Tag: Ikue Mori

Kazuhisa Uchihashi: FLECT ft. Ikue Mori + Shelley Hirsch

What: A night of improvisation featuring Kazuhisa Uchihashi on electric guitars + daxophone with Ikue Mori and Shelley Hirsch.
When: Thursday, September 28, 2017, 8:00pm
Where: Roulette, 509 Atlantic Ave Brooklyn, 2/3/4/5/A/C/G/D/M/N/R/B/Q trains & the LIRR
Cost: $25/20 Online $20/15 Doors
Info: www.roulette.org / (917) 267-0368
Tickets: General Admission $20, Members/Students/Seniors $15, $25/20 Tickets at the door

Brooklyn, NY – Japanese free improvisational guitarist Kazuhisa Uchihashi presents FLECT, an evening of improvisation featuring experimental vocalist Shelley Hirsch and electronics pioneer Ikue Mori.

Kazuhisa Uchihashi is a Japanese guitarist involved in free improvisation music. Born in 1959 in Osaka, Uchihashi started playing the guitar at age 12, going on to play in various rock bands before later studying jazz music. In 1988, Uchihashi joined the band the First Edition, and formed the band Altered States in 1990. He was also a member of Otomo Yoshihide’s Ground Zero from 1994 to 1997. In addition to his role as a free improviser, Uchihashi also plays daxophone, an electric wooden experimental instrument of the friction idiophone category. Uchihashi was musical director for Osaka theatre group Ishinha and has held improvisation workshops (known as New Music Action) in various cities in Japan, as well as London, Oslo, and Vienna. He owns his own record label, Innocent Records a.k.a. Zenbei Records, had held a music festival annually since 1996.

Shelley Hirsch is an  internationally-renowned vocalist, composer, storyteller and performance artist.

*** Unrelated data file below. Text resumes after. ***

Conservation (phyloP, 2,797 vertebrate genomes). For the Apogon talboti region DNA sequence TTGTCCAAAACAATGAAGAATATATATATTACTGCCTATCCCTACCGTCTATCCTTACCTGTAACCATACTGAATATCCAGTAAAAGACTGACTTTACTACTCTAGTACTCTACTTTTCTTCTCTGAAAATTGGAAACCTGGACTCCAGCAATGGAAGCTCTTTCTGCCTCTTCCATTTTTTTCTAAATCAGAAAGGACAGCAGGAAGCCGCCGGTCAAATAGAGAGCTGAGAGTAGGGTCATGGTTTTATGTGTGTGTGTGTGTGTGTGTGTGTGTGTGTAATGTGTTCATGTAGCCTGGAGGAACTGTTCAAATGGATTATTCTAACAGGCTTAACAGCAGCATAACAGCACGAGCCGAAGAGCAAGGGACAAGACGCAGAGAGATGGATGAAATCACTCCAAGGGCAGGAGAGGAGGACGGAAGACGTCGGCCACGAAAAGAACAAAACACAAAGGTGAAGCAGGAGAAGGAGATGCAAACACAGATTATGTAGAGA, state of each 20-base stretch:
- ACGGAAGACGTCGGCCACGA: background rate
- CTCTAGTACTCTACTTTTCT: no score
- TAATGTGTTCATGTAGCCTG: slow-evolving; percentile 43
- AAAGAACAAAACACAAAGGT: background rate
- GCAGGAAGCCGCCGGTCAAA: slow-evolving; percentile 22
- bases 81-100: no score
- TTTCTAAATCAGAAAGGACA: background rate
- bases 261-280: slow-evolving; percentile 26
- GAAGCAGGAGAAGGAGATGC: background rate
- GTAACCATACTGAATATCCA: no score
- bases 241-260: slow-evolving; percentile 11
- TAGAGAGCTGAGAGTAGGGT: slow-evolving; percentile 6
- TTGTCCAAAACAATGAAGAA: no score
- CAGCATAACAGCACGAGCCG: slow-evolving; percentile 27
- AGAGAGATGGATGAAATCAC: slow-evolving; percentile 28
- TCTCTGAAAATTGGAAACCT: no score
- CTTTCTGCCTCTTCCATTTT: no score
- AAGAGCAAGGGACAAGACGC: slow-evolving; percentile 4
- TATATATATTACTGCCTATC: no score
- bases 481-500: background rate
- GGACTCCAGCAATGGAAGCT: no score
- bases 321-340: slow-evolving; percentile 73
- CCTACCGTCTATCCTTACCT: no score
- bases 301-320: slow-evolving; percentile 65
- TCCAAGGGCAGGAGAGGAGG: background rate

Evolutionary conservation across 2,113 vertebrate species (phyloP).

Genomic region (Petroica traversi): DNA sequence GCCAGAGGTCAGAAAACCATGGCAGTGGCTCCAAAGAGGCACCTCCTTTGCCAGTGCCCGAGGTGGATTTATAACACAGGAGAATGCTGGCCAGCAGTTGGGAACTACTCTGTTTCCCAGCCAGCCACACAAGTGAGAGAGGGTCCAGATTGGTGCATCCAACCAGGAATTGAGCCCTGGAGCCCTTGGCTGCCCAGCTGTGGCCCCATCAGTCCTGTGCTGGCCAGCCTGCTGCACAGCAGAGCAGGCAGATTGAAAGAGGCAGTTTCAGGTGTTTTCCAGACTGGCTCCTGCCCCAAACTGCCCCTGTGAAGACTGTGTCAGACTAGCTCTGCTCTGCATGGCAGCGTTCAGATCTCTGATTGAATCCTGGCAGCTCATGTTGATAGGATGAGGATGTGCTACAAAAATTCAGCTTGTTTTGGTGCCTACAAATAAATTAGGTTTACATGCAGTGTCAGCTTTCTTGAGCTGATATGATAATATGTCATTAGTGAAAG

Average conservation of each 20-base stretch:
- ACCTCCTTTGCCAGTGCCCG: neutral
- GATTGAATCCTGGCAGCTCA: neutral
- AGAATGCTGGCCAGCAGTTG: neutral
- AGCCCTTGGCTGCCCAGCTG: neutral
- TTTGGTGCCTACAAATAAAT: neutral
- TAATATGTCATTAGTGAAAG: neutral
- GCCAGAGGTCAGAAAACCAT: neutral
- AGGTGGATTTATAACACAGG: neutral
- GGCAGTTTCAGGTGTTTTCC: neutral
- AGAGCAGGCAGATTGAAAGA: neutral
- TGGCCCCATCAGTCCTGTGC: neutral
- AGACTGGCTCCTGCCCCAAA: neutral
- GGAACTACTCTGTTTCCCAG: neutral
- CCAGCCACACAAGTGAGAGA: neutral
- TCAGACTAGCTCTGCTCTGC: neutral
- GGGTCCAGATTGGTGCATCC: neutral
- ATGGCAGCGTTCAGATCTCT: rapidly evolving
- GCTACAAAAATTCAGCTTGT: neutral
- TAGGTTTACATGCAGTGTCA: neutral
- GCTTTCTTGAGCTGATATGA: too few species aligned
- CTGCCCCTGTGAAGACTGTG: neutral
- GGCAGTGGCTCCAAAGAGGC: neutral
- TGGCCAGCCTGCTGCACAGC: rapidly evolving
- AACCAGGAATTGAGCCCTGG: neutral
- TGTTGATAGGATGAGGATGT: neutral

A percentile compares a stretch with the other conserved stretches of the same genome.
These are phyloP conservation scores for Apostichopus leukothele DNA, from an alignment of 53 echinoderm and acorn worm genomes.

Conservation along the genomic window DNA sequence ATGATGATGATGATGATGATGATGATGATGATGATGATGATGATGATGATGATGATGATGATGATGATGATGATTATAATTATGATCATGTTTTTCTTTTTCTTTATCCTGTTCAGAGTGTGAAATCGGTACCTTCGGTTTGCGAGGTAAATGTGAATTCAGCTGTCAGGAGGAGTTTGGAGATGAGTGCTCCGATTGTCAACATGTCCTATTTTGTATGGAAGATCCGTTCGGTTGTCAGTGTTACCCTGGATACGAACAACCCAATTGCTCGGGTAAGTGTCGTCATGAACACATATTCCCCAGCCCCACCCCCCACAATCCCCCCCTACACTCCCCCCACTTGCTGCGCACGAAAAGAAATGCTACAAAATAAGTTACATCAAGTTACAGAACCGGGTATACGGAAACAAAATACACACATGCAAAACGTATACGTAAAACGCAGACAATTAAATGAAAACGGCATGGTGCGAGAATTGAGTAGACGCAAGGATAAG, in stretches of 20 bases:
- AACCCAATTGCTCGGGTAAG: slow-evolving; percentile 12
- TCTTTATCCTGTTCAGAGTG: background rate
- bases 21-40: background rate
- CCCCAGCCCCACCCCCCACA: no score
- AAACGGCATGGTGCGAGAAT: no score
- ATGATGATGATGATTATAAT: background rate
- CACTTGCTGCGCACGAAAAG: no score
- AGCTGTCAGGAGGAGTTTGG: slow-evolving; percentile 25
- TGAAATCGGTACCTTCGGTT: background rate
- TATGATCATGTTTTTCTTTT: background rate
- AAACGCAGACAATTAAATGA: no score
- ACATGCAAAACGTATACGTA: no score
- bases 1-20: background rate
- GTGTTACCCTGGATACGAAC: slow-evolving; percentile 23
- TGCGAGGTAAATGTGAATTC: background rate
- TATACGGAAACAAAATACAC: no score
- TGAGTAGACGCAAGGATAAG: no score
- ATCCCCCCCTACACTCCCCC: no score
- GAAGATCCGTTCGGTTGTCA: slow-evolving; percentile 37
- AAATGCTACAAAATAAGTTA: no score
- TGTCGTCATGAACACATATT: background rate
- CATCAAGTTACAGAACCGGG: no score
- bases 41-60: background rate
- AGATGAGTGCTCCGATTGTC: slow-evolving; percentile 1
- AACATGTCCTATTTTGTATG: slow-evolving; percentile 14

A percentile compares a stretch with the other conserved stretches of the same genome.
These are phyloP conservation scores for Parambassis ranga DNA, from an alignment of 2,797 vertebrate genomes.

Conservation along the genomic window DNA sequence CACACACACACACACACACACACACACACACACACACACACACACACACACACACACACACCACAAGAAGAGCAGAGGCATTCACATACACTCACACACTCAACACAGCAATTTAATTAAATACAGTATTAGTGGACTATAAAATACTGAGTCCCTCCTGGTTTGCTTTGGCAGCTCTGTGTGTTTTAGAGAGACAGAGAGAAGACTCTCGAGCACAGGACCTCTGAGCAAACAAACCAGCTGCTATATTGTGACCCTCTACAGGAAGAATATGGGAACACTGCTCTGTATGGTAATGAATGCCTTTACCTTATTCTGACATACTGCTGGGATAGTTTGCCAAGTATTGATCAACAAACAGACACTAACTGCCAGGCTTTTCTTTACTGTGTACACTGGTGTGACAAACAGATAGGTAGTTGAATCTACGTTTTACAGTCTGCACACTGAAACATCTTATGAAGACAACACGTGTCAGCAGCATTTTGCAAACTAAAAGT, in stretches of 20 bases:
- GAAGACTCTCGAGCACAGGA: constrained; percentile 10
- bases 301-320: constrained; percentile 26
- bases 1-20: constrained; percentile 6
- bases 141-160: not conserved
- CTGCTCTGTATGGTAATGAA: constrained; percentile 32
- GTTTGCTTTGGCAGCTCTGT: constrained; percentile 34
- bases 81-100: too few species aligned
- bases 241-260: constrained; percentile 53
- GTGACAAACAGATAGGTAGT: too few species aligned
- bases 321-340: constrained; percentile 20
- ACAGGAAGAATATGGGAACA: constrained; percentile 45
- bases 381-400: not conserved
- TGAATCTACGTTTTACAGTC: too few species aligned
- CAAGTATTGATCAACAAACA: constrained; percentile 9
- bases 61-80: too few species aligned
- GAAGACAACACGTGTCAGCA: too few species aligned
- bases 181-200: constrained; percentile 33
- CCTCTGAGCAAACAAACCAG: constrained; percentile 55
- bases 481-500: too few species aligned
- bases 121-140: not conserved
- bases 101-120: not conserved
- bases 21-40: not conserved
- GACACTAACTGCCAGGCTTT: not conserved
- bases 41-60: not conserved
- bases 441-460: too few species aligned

After moving to New York from her native Tokyo in 1977, Ikue Mori began playing drums in seminal No Wave band DNA with fellow noise pioneers Arto Lindsay and Tim Wright. In the mid 1980s, Mori began to employ drum machines in the context of improvised music. While limited to the standard technology provided by the drum machine, she nonetheless forged her own signature style. Throughout in 1990s she collaborated with numerous improvisors throughout the United States, Europe, and Asia, while continuing to produce and record her own music. After becoming involved with the city’s flourishing improvisational scene via John Zorn, she began experimenting with drum machines, and in recent years utilizes the laptop as her primary instrument.

Ned Rothenberg’s 60th Birthday Party: A Benefit For Roulette Featuring Muhal Richard Abrams, John Zorn, George Lewis, and More

What: Ned Rothenberg convenes John Zorn, Muhal Richard Abrams, George Lewis, Sylvie Courvoisier, Ikue Mori, Mark Feldman, Jim Staley, Mivos Quartet, Erik Friedlander, Marty Ehrlich, and Gamin for an improvisational performance on the occasion of the composer’s 60th birthday.